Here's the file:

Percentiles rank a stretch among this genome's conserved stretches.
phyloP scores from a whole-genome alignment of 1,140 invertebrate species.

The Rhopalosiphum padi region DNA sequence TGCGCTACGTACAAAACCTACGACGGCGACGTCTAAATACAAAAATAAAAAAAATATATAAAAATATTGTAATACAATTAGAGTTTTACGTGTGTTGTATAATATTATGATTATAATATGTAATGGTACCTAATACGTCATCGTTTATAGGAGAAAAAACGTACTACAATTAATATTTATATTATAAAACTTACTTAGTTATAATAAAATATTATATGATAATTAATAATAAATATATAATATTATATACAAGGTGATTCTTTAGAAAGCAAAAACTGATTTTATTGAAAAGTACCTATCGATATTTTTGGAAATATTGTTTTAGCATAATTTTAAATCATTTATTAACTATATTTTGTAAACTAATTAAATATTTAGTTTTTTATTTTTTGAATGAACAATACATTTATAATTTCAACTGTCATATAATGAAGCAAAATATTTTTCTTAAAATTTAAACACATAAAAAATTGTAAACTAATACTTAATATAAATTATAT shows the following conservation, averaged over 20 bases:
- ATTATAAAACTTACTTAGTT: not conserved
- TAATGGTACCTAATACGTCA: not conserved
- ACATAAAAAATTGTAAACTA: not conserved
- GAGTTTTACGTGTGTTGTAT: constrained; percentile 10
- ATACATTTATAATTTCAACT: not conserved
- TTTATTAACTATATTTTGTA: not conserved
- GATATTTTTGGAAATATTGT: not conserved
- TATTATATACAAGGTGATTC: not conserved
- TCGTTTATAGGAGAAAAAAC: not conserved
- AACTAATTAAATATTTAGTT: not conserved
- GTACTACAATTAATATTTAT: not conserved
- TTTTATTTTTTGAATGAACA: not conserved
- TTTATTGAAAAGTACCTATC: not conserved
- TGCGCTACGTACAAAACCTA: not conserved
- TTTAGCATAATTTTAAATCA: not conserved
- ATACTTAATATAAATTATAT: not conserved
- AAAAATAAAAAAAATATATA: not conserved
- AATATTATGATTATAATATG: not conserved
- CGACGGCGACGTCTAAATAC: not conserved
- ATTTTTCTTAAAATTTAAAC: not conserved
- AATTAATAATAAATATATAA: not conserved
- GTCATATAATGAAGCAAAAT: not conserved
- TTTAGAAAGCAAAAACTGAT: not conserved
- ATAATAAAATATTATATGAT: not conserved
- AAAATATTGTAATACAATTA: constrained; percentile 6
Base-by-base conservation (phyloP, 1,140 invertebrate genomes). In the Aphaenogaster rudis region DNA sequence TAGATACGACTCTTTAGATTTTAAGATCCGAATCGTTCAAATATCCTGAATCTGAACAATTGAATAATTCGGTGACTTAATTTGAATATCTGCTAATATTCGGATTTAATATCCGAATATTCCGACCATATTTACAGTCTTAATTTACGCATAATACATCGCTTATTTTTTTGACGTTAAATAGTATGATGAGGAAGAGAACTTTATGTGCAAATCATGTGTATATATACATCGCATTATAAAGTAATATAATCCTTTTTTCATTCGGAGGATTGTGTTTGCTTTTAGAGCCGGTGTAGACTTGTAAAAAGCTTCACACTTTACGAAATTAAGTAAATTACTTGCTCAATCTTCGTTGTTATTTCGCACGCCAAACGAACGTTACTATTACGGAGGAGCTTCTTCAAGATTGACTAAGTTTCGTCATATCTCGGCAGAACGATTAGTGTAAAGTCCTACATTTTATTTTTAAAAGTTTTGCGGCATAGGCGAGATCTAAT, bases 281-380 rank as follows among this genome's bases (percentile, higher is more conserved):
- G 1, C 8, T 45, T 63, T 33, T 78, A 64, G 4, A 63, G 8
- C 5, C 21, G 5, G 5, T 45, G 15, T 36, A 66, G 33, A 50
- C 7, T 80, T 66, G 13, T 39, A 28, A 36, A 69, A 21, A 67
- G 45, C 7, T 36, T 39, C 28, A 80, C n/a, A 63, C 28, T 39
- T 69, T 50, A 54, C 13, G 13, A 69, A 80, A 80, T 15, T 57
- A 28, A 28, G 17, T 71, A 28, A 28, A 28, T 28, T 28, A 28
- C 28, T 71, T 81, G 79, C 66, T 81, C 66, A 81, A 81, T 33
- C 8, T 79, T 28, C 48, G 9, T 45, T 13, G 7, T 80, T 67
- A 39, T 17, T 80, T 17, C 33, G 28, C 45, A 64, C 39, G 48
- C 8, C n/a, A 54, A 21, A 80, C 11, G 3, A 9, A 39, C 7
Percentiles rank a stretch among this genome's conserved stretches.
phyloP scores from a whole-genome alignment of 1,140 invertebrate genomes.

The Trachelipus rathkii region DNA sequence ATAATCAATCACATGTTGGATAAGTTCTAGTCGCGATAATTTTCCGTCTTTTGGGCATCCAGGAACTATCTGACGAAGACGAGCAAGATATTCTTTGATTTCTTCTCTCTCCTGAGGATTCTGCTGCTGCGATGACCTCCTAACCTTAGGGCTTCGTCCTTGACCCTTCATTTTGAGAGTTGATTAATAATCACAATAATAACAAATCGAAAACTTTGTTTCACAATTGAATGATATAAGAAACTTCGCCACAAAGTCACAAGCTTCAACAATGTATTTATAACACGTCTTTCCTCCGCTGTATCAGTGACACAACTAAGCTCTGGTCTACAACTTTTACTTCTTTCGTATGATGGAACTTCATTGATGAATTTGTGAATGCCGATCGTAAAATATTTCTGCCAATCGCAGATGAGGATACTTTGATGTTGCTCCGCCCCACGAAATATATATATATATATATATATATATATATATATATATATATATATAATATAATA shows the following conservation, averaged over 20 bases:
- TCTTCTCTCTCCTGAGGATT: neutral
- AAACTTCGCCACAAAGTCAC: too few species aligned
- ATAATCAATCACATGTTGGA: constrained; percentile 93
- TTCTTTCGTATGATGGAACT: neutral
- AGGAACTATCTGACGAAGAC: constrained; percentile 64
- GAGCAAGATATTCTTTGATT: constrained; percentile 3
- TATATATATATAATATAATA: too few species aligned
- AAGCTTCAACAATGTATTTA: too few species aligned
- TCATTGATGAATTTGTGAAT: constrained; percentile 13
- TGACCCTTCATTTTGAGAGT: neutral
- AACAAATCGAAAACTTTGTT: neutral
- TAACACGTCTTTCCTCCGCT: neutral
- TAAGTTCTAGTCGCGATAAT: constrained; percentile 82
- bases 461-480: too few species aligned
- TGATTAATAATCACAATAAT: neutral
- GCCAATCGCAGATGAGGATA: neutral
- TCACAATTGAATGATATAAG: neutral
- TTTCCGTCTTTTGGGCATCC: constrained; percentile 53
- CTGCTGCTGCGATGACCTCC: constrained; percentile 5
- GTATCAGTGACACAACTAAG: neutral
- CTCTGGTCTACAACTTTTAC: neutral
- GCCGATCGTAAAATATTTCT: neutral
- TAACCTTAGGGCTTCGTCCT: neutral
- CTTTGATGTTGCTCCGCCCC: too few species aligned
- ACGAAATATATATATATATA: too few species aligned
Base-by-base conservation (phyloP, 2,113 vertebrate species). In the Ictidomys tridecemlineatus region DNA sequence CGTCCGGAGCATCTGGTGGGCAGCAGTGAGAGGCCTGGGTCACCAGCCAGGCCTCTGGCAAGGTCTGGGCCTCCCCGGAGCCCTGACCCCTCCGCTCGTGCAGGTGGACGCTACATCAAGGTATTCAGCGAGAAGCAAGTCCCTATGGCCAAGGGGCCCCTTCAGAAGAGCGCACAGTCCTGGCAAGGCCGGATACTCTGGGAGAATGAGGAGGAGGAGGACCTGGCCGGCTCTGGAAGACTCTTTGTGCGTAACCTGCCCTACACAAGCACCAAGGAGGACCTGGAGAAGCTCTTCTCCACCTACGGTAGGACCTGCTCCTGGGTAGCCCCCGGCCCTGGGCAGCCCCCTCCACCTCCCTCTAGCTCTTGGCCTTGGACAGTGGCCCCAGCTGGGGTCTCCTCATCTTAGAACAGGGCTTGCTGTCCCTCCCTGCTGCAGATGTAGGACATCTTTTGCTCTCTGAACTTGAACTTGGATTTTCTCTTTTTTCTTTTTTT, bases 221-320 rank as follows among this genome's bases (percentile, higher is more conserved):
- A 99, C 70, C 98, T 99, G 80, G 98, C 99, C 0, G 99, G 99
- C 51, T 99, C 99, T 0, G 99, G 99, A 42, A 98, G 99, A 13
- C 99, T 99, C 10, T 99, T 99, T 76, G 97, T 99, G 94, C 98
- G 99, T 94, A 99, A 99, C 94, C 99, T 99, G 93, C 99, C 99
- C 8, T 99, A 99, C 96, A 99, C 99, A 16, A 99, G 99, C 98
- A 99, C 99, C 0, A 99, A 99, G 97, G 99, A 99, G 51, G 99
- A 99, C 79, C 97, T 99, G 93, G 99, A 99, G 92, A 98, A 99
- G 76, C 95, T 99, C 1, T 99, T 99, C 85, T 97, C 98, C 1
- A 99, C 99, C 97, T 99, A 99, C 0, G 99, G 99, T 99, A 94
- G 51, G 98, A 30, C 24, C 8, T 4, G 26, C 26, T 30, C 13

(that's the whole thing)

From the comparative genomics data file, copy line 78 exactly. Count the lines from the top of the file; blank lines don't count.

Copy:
- G 51, G 98, A 30, C 24, C 8, T 4, G 26, C 26, T 30, C 13